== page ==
Three years ago, director Roger Michell and screenwriter Hanif Kureishi gave us a June-to-November romance in The Mother, with grandmother Anne Reid getting it on with her daughter’s hunky boyfriend, Daniel Craig. (Wonder what he thinks about that career move now that he’s playing Her Majesty’s most oversexed superspy...) In Venus, Michell and Kureishi have reversed the sexes and widened the age gap yet further in this tale of an elderly thesp who finds himself drawn to a provincial teenager. Despite being a meditation on infirmity, impotence and death, however, this is an altogether lighter, warmer film than its rueful companion piece.
Maurice (Peter O’Toole) is an ageing actor who, when not playing moribund patients in small-screen hospital series, exchanges rueful banter with his friend Ian (Leslie Phillips), a fellow ham who, if anything, is even more old and decrepit. When Ian’s grand-niece Jessie (beguiling newcomer Jodie Whittaker) comes to stay, Ian hopes she will provide some domestic TLC. Alas, she turns out to be a sullen northern chav who drives the old boy up the wall. To relieve his friend, Maurice takes the girl out – only to find the kind of stirring in his loins he hasn’t experienced since Ted Heath was PM.
It’s hard to believe that no one’s offered O’Toole a lead role for over 20 years. At 74 he’s lost none of his charm or screen presence, and the irrepressibly sexy grin makes him dream casting for randy old Maurice. The relationship with Jessie is inevitably platonic, though it’s clear that Maurice would willingly take it further if either she or his encroaching infirmities would permit. Whittaker, thrown in at the deep end with such a line-up of acting legends, more than holds her own in her big-screen debut, gradually letting a wary warmth show from behind her defensive scowl.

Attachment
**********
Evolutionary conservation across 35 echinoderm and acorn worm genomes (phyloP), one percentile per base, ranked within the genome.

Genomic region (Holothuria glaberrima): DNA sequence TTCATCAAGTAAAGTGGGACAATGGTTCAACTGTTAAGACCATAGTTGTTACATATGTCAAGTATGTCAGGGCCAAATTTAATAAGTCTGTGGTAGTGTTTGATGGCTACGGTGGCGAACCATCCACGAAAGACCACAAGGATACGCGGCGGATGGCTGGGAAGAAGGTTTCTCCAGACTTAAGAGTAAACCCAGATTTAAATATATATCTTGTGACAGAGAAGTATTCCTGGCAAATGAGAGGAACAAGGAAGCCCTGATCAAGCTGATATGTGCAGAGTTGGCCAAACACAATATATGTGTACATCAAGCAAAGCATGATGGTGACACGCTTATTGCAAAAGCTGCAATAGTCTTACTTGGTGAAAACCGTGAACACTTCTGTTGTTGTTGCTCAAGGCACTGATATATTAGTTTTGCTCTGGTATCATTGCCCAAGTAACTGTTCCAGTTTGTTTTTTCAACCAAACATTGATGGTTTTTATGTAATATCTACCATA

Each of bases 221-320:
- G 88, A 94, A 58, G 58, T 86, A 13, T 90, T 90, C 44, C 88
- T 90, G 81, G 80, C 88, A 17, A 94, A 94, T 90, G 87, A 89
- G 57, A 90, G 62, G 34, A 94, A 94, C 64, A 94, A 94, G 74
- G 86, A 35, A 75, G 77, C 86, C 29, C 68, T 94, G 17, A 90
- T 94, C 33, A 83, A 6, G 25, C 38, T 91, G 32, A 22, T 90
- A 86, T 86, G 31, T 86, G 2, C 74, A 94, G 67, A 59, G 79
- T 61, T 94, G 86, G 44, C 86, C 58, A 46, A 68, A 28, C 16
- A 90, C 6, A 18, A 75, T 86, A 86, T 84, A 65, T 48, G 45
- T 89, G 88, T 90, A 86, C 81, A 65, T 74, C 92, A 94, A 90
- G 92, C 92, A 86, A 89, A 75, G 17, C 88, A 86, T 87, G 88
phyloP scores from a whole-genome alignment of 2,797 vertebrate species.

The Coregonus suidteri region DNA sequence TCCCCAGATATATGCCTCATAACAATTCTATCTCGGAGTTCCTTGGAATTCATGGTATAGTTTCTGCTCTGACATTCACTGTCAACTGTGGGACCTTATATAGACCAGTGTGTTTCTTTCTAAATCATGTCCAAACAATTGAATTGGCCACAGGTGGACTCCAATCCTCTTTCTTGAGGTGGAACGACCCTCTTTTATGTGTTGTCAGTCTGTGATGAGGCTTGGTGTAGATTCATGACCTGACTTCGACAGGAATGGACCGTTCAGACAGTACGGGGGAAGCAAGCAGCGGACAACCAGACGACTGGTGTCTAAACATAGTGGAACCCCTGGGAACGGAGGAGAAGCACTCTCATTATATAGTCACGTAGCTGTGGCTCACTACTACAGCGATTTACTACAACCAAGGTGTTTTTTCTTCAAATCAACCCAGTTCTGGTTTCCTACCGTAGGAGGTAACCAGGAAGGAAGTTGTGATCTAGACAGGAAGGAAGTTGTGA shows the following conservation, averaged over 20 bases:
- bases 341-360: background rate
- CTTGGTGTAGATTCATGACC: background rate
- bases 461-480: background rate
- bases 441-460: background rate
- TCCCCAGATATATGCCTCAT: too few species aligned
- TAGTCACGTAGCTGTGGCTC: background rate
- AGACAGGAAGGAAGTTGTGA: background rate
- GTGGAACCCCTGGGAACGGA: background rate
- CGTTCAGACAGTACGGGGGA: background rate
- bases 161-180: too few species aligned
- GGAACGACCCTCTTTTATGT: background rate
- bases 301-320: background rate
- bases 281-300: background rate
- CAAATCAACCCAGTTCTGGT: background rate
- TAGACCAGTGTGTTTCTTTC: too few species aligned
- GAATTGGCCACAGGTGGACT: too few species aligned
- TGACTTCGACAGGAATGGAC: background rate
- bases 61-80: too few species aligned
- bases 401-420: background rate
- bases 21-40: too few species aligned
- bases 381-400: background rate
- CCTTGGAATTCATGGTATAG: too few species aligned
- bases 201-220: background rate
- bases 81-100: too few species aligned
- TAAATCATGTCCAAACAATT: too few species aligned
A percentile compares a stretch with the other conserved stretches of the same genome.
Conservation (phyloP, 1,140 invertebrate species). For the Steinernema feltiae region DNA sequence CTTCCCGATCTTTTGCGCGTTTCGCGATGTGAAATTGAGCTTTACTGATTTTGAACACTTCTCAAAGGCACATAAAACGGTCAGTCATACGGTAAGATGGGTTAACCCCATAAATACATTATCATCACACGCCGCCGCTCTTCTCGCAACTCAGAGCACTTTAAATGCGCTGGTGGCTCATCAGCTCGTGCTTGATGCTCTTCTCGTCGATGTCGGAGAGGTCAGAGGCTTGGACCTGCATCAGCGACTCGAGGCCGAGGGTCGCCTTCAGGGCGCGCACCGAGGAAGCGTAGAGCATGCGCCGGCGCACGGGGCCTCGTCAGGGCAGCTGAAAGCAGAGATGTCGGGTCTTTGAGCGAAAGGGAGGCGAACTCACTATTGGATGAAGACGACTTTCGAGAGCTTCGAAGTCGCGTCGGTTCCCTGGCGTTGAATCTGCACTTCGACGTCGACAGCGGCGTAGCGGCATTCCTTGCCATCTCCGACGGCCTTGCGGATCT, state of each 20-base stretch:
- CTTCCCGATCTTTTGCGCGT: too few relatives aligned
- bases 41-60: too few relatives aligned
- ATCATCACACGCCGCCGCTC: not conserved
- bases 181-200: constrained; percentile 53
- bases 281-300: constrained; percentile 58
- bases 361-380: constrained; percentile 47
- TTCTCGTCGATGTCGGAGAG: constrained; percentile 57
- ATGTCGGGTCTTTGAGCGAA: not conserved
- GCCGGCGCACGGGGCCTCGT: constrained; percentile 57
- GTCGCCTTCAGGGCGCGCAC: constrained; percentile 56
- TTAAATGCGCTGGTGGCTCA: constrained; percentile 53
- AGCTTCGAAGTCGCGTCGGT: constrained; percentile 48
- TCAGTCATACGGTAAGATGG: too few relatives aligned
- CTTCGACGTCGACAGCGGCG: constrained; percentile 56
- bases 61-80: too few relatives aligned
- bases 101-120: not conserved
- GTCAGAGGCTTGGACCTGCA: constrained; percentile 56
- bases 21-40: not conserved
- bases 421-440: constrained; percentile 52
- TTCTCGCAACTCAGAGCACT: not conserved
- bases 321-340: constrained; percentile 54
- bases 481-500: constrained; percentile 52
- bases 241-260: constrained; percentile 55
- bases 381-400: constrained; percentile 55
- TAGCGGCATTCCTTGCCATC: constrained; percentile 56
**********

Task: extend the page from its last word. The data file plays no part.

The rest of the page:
A couple of scenes of physical confrontation feel a tad contrived, while some of the humour will no doubt be best appreciated by old stagers living out their dotage in the Garrick. Despite this, Venus sweetly sustains its autumnal mood, deriving both comedy and poignancy from the numerous indignities of age. “There’s a stray chance of impotence and incontinence,” observes the surgeon booking Maurice in for a prostate op. “But you won’t be dead. That’s a result.” The most touching moment, though, comes when Maurice and Ian follow a boozy lunch at, yes, the Garrick with a wander into St Paul’s in Covent Garden, its walls lined with plaques to departed actors, and waltz gently together to the strains of a string quartet. It is the sound of growing old, gracefully.
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A gentle, funny and melancholy look at the ravages of age and time, with an irresistible star performance at its heart. Oscar prospects, surely?